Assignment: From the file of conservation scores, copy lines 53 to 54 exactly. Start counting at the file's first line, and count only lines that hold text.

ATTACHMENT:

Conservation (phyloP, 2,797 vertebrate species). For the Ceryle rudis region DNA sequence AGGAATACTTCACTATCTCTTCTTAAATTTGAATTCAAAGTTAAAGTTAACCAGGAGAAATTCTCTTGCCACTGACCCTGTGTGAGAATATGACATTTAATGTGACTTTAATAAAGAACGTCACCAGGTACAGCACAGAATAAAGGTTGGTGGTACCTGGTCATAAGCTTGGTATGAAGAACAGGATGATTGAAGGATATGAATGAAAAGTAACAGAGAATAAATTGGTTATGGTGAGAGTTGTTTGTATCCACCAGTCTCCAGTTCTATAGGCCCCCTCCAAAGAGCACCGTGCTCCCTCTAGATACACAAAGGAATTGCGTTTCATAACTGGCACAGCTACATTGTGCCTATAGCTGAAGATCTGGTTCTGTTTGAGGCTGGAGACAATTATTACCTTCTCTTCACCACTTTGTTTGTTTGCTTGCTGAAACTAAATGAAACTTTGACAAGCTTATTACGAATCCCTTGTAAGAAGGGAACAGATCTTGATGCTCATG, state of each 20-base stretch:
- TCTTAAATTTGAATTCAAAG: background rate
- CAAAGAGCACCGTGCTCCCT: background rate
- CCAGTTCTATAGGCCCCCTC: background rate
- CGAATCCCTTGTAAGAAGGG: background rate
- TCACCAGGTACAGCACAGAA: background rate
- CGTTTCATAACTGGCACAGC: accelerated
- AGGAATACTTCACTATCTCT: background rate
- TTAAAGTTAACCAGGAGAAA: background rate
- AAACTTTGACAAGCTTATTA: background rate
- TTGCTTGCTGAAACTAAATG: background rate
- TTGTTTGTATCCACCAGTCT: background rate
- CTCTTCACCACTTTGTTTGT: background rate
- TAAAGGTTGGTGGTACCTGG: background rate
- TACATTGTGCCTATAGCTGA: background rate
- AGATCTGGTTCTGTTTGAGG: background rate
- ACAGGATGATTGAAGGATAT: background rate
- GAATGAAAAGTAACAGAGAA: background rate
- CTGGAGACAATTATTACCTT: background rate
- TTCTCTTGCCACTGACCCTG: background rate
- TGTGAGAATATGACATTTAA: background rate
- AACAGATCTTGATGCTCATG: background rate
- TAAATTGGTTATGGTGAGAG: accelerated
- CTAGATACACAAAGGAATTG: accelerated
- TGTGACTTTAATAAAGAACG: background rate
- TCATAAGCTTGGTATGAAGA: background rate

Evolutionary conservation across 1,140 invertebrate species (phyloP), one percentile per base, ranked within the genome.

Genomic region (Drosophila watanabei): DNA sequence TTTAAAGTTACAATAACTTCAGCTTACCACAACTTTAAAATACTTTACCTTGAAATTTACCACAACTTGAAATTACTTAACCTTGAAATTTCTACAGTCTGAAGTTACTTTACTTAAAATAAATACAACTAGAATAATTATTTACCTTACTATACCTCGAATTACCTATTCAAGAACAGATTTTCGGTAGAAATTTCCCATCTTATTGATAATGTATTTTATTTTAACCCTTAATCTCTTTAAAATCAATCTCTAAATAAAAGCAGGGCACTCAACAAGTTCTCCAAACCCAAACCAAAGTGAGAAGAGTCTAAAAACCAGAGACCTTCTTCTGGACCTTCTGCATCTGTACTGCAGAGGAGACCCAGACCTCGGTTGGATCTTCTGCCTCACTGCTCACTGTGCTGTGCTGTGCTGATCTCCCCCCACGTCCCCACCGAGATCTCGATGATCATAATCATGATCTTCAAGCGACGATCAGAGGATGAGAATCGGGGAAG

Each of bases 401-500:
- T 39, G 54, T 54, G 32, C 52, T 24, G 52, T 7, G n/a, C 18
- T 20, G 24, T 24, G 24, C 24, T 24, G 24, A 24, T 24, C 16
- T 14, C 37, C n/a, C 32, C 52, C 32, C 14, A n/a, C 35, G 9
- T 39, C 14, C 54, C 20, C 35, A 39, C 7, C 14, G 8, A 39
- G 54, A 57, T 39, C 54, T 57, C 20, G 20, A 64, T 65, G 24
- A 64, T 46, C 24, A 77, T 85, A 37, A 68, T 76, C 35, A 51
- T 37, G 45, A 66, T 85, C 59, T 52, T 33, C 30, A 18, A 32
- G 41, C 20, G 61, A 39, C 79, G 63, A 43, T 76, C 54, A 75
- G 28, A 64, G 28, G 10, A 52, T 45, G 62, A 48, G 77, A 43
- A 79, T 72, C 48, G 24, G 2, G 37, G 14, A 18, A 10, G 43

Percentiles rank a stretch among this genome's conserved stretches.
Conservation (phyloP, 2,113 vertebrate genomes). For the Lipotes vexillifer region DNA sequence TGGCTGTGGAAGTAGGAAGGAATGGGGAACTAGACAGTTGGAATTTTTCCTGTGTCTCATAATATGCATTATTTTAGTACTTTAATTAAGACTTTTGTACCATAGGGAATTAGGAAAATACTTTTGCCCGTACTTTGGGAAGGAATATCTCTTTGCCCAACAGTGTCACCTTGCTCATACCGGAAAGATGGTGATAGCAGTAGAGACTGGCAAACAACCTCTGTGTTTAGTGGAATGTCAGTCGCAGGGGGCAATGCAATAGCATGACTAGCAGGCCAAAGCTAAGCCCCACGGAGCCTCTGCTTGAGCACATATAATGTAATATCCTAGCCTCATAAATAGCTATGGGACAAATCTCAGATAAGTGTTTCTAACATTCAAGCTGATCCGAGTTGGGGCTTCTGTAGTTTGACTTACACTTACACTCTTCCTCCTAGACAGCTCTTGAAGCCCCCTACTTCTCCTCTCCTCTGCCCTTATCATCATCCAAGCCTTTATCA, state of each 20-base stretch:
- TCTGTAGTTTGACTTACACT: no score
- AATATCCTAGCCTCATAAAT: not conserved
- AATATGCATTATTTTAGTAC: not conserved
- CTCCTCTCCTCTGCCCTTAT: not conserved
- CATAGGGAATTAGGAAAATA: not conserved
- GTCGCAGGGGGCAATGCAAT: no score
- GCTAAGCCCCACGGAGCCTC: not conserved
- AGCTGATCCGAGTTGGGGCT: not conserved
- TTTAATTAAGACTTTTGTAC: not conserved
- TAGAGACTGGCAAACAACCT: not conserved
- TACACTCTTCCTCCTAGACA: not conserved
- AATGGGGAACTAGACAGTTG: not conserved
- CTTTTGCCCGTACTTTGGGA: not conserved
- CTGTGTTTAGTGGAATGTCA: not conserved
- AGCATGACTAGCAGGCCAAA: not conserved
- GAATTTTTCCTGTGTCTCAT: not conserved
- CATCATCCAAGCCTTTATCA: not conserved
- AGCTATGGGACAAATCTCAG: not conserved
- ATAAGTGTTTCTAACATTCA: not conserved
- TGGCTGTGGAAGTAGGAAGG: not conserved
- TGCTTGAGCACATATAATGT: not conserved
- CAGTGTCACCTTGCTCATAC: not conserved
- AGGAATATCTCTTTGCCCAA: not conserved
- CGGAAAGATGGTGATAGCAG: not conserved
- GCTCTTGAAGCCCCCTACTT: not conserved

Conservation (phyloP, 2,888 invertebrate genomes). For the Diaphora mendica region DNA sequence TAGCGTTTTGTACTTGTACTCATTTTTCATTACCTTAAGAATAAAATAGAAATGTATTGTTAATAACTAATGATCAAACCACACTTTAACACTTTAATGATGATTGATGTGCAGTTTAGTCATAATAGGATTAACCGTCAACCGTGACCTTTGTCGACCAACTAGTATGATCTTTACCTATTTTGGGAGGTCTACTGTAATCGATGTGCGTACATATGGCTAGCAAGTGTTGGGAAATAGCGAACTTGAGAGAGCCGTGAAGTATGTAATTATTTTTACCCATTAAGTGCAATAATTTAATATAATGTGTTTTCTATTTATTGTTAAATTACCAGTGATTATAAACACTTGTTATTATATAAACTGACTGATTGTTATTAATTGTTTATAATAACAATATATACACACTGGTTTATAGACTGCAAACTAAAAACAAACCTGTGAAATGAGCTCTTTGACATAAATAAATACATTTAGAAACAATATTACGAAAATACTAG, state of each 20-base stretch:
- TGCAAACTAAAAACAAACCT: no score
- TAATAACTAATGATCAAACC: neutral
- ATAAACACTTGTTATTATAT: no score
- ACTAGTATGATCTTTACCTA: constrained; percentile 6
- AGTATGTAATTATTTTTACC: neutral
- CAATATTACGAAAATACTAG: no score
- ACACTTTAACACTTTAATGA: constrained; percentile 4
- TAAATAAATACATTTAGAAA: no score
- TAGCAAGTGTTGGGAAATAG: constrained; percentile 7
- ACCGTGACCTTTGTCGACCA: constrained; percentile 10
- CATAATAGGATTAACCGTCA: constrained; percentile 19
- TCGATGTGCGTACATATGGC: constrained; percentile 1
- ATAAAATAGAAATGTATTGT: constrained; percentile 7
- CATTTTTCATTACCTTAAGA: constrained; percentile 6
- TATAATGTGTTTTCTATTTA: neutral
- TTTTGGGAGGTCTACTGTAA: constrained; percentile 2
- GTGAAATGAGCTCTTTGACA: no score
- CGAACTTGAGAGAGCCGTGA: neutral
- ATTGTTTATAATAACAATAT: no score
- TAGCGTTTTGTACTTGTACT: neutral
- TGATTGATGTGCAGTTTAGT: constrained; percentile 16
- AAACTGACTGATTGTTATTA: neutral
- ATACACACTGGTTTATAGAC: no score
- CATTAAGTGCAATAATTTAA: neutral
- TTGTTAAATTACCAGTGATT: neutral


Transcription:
- AATGGGGAACTAGACAGTTG: not conserved
- CTTTTGCCCGTACTTTGGGA: not conserved